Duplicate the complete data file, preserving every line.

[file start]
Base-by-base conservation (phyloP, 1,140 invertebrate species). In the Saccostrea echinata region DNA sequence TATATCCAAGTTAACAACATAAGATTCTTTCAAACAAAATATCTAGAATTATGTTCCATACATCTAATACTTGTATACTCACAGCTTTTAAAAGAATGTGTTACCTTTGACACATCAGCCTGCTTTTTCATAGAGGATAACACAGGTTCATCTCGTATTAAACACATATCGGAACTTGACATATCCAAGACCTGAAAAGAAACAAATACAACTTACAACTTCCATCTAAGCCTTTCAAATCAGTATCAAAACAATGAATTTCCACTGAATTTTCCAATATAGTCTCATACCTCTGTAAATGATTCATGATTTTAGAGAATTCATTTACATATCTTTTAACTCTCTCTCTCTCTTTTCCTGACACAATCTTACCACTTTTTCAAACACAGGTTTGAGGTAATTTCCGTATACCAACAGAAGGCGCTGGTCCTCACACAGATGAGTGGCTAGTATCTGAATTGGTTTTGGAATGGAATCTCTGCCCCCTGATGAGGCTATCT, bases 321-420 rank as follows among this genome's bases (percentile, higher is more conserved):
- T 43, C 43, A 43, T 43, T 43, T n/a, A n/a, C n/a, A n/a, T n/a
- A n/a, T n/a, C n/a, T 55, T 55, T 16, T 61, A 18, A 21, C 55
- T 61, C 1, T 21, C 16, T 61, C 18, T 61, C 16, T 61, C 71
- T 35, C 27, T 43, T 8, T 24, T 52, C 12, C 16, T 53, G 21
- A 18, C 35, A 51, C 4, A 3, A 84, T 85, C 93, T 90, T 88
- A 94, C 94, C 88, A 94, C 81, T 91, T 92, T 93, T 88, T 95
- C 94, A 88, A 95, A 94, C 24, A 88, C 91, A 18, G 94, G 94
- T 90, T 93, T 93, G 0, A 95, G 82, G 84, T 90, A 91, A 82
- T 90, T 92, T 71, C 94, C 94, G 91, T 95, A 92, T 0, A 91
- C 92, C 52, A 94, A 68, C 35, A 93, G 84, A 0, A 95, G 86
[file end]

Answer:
Base-by-base conservation (phyloP, 1,140 invertebrate species). In the Saccostrea echinata region DNA sequence TATATCCAAGTTAACAACATAAGATTCTTTCAAACAAAATATCTAGAATTATGTTCCATACATCTAATACTTGTATACTCACAGCTTTTAAAAGAATGTGTTACCTTTGACACATCAGCCTGCTTTTTCATAGAGGATAACACAGGTTCATCTCGTATTAAACACATATCGGAACTTGACATATCCAAGACCTGAAAAGAAACAAATACAACTTACAACTTCCATCTAAGCCTTTCAAATCAGTATCAAAACAATGAATTTCCACTGAATTTTCCAATATAGTCTCATACCTCTGTAAATGATTCATGATTTTAGAGAATTCATTTACATATCTTTTAACTCTCTCTCTCTCTTTTCCTGACACAATCTTACCACTTTTTCAAACACAGGTTTGAGGTAATTTCCGTATACCAACAGAAGGCGCTGGTCCTCACACAGATGAGTGGCTAGTATCTGAATTGGTTTTGGAATGGAATCTCTGCCCCCTGATGAGGCTATCT, bases 321-420 rank as follows among this genome's bases (percentile, higher is more conserved):
- T 43, C 43, A 43, T 43, T 43, T n/a, A n/a, C n/a, A n/a, T n/a
- A n/a, T n/a, C n/a, T 55, T 55, T 16, T 61, A 18, A 21, C 55
- T 61, C 1, T 21, C 16, T 61, C 18, T 61, C 16, T 61, C 71
- T 35, C 27, T 43, T 8, T 24, T 52, C 12, C 16, T 53, G 21
- A 18, C 35, A 51, C 4, A 3, A 84, T 85, C 93, T 90, T 88
- A 94, C 94, C 88, A 94, C 81, T 91, T 92, T 93, T 88, T 95
- C 94, A 88, A 95, A 94, C 24, A 88, C 91, A 18, G 94, G 94
- T 90, T 93, T 93, G 0, A 95, G 82, G 84, T 90, A 91, A 82
- T 90, T 92, T 71, C 94, C 94, G 91, T 95, A 92, T 0, A 91
- C 92, C 52, A 94, A 68, C 35, A 93, G 84, A 0, A 95, G 86